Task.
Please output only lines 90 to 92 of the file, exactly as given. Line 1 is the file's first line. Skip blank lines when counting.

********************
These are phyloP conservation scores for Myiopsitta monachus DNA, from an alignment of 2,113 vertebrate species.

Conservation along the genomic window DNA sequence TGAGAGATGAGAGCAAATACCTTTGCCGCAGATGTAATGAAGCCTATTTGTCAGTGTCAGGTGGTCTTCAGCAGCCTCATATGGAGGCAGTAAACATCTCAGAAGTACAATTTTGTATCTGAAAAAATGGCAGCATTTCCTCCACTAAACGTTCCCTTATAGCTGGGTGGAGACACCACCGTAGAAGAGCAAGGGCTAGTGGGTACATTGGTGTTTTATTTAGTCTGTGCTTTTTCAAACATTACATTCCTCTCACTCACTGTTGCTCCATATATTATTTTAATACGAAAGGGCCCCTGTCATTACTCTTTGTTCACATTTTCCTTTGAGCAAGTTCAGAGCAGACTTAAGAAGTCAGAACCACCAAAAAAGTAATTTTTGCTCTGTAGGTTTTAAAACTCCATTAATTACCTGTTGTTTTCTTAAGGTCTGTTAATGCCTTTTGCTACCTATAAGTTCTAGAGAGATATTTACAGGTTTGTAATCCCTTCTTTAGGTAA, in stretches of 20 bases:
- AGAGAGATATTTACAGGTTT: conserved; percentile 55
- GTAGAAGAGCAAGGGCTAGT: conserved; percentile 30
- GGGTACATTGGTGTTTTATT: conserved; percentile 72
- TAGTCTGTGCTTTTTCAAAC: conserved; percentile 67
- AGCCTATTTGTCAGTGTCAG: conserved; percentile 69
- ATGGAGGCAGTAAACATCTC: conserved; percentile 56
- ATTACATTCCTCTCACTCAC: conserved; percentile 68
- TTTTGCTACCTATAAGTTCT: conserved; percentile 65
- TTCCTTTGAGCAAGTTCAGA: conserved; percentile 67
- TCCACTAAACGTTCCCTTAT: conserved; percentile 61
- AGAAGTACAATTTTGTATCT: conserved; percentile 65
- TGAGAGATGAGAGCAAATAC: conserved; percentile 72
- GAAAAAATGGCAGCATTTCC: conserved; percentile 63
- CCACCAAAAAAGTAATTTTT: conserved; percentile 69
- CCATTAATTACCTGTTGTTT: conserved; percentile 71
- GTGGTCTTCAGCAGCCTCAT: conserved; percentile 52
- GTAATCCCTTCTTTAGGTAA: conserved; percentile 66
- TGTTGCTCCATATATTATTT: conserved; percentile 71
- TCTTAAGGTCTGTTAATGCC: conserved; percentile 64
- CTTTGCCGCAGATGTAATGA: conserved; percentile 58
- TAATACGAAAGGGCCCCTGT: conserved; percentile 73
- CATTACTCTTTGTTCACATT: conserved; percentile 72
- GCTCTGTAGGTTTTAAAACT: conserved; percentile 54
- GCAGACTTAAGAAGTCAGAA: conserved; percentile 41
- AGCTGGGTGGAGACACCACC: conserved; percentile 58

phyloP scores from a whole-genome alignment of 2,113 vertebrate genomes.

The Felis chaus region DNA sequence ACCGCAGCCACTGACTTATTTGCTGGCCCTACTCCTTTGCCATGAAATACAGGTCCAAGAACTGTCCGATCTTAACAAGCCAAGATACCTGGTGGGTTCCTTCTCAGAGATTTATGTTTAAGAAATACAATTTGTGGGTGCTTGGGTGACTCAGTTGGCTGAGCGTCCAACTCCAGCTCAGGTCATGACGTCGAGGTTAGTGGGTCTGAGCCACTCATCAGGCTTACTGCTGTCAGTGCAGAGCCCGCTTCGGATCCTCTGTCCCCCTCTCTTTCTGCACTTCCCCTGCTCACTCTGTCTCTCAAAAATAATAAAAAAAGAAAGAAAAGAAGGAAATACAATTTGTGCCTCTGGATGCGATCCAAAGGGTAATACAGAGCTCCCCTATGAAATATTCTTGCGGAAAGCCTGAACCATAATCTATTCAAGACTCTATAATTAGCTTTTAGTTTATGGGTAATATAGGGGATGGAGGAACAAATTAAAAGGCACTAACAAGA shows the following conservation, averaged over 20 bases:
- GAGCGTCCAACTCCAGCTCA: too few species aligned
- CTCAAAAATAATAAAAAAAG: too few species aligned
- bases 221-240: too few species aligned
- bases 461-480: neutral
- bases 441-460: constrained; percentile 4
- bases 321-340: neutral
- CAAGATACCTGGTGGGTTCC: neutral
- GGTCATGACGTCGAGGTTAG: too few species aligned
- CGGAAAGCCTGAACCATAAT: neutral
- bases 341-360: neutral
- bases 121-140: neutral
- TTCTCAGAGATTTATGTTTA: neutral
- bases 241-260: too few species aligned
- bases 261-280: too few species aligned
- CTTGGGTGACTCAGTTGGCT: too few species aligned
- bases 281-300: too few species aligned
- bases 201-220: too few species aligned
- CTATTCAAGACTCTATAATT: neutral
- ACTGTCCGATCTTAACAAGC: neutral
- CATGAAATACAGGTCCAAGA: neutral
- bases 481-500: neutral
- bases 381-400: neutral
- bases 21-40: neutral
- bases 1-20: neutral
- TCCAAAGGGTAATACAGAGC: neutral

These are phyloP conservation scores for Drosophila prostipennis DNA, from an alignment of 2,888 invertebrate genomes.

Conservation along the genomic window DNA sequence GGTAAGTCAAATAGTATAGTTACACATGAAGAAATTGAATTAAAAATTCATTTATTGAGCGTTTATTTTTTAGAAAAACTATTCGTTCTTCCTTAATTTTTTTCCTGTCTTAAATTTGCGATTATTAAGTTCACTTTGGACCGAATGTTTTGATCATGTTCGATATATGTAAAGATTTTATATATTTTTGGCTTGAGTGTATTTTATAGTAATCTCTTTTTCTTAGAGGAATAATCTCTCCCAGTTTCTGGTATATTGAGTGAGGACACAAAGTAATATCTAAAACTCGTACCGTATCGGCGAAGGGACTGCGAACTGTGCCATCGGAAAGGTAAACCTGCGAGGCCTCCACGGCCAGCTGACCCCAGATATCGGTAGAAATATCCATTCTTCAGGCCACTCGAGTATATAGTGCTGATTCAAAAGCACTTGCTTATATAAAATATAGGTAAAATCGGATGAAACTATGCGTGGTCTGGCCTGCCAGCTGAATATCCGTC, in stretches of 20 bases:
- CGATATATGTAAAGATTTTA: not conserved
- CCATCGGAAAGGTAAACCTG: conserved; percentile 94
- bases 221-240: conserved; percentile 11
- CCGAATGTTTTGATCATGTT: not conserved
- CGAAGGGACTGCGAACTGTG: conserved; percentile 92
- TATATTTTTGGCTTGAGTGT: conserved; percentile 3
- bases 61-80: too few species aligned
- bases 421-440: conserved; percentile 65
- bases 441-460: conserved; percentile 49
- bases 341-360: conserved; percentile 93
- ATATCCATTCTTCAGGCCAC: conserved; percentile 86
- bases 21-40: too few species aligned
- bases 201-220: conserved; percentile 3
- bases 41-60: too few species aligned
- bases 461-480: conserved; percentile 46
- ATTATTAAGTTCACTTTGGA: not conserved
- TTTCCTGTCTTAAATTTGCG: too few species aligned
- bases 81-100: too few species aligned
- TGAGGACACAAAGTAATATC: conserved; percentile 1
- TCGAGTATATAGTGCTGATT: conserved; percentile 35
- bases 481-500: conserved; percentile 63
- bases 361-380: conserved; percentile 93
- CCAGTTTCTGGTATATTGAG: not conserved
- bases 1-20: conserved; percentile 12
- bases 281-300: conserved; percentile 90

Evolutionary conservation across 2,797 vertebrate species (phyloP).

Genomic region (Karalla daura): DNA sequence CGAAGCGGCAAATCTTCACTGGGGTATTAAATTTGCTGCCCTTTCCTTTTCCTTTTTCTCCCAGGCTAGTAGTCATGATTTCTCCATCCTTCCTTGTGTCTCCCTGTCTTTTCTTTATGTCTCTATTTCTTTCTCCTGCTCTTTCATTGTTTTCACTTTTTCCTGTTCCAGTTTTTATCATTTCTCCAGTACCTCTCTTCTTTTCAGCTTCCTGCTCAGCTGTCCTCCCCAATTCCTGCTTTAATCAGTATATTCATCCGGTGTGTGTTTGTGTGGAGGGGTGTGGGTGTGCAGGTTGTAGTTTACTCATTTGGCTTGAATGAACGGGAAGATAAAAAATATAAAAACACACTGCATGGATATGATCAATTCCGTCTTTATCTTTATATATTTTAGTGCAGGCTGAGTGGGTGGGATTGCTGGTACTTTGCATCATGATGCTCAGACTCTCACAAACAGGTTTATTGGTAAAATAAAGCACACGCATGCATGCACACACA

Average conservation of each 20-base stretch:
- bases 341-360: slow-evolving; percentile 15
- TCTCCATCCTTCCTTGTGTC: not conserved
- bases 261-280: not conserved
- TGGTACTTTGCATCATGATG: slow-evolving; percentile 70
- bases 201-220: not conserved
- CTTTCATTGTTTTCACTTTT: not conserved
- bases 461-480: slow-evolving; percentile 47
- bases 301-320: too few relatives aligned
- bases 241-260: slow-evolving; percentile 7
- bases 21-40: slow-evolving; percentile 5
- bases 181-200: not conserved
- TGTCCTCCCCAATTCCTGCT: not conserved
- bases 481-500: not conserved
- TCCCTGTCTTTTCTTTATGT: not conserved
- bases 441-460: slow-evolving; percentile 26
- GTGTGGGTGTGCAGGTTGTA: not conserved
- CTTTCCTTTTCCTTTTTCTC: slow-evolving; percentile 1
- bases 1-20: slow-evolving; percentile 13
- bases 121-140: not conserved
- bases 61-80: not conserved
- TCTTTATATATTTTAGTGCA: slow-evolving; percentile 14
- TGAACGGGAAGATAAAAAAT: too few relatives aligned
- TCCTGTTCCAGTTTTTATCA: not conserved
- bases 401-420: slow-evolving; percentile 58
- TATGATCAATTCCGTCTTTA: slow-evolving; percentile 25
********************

- CTTTCATTGTTTTCACTTTT: not conserved
- bases 461-480: slow-evolving; percentile 47
- bases 301-320: too few relatives aligned